Riding confidently on a growing wave of anti-capitalist sentiment in Western culture, Bamako should have no trouble finding an audience. Set in the capital of Mali and filmed in the home of director Abderrahmane Sissako’s father, Bamako is an elegant, poignant – and prejudiced – attack on the consequences of IMF and World Bank policy in Africa.
The film, a twist on the courtroom drama genre, revolves around a trial: the people of Africa vs. the World Bank and the IMF. The trial itself is formal, almost Western. A panel of judges presides over the hearing, while a team of professional lawyers represents each side in the case. A guard wearing a tousled uniform stands on duty, attempting to prevent anyone who isn’t a witness from entering the courtyard where the trial takes place (unless a small bribe is slipped his way). Sissako has assembled a cast made up of actors and activists, local villagers and well-known public figures from both African and Western society, blurring the line between fiction and documentary.
Between the passionate, emotional testimonies of the witnesses for the prosecution, life carries on in the courtyard. A marriage falls apart, a gun is stolen, a man lies dying in a darkened room off the dusty courtyard. Melé, played by the striking AíÂ¯ssa MaíÂ¯ga, sings in a bar, desperate to escape her marriage and life in Bamako. Her husband Chaka drifts listlessly on the fringes of the trial, caring for their young daughter. He teaches himself Hebrew for a time when Israel will open an embassy in the city. Their relationship, and the glimpses into the lives of the people in Bamako – the police photographer who prefers the faces of the dead to the living; the young, unemployed men listening to the trial piped out of a rusty loudspeaker; the women who dye cotton to make the tie-die, traditional clothes – provide the film with its colour, charm and touches of humour. These scenes, and Jacques Besse’s serene cinematography could easily have been spun out into a film of its own, perhaps one with a more subtle message.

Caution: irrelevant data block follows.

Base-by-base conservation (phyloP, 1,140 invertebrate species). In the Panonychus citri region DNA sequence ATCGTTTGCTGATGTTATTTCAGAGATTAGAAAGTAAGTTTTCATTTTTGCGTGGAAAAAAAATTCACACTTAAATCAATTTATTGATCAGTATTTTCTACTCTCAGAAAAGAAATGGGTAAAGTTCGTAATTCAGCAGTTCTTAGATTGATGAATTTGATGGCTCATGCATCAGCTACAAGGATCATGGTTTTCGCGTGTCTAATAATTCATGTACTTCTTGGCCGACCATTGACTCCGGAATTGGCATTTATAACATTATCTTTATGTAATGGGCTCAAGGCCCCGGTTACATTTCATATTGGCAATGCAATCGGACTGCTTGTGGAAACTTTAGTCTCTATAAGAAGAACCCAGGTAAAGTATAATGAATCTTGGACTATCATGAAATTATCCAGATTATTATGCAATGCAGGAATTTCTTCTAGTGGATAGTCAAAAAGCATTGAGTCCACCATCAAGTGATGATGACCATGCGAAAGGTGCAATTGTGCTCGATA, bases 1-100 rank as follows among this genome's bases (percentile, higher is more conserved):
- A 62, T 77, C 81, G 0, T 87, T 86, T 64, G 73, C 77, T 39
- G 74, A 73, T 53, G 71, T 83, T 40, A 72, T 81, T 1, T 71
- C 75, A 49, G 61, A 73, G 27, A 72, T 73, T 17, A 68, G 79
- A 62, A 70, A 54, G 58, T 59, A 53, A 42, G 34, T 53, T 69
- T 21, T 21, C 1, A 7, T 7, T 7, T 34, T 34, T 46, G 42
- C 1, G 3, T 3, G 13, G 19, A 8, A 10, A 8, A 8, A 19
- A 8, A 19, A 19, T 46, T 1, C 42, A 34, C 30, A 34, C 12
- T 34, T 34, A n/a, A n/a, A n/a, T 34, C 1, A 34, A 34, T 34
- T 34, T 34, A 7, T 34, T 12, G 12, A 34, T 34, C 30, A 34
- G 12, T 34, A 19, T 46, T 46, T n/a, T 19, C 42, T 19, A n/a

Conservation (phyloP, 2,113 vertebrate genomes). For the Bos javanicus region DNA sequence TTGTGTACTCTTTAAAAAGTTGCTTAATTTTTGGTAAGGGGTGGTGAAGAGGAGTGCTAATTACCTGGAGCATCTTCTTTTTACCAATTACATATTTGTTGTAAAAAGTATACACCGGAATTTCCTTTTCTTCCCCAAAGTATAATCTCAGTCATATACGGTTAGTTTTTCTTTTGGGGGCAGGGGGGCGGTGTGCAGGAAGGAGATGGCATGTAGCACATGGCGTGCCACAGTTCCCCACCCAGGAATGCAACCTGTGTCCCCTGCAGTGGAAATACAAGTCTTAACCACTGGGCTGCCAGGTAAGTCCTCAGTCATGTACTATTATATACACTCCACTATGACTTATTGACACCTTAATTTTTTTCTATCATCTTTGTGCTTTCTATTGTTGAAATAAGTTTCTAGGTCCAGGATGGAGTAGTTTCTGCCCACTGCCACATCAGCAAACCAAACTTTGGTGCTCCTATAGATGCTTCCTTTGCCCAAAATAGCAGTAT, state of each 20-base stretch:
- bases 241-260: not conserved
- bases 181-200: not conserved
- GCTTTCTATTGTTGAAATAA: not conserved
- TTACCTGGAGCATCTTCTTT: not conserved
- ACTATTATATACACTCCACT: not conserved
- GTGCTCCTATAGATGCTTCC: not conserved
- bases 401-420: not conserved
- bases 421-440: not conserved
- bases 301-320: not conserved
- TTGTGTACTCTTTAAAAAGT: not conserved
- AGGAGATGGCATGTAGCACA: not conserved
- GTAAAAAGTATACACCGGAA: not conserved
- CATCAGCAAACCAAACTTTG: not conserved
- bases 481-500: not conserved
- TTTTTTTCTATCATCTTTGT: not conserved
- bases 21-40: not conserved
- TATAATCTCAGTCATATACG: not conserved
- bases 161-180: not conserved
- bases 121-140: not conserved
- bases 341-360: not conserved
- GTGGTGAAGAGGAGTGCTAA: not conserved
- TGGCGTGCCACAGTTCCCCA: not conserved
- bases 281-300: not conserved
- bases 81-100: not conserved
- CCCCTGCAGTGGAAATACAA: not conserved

The esteemed witnesses make their case. Mali has been crippled by the strain of paying off the debt owed to the financial institutions. The railroads have been virtually shut down as a result of privatization, isolating and eventually destroying villages that once thrived. Teachers lose their jobs. Children are dying, their families unable to afford medicines that would keep them alive. There seems little doubt in the director’s mind that the West’s actions have helped to ruin Africa and destroy its unique culture. Corruption is touched upon only briefly, in what feels like a half-hearted attempt to demonstrate some semblance of objectivity about the source of Mali’s despair. The defence is represented by a somewhat buffoonish French attorney, Roland Rappaport. In reality a distinguished human rights attorney, Rappaport, in the role he’s been given, is arguing a case that he simply cannot win. His African colleague is meanwhile accused of criminal complicity for her involvement in defending the Western institutions.
It is impossible not to be moved by the impassioned testimony of the witnesses, followed by a brilliant closing argument by William Bourdon, also a French attorney and former secretary-general of the International Federation of Human Rights Leagues. The tragedy occurring in Africa is undeniable, but the causes are enormously complex. While a case against the World Bank and the IMF cannot justifiably be made in 115 minutes, Bamako is nonetheless a film that ought to be seen, for its humanity and its original approach to the debate over globalisation. Its timely release ensures that it will be.
For a more academic approach and two contrasting views on the local consequences of the so-called “Washington consensus”, see Joseph Stiglitz’ Globalisation and its Discontents and Jagdish Bhagwati’s In Defense of Globalization.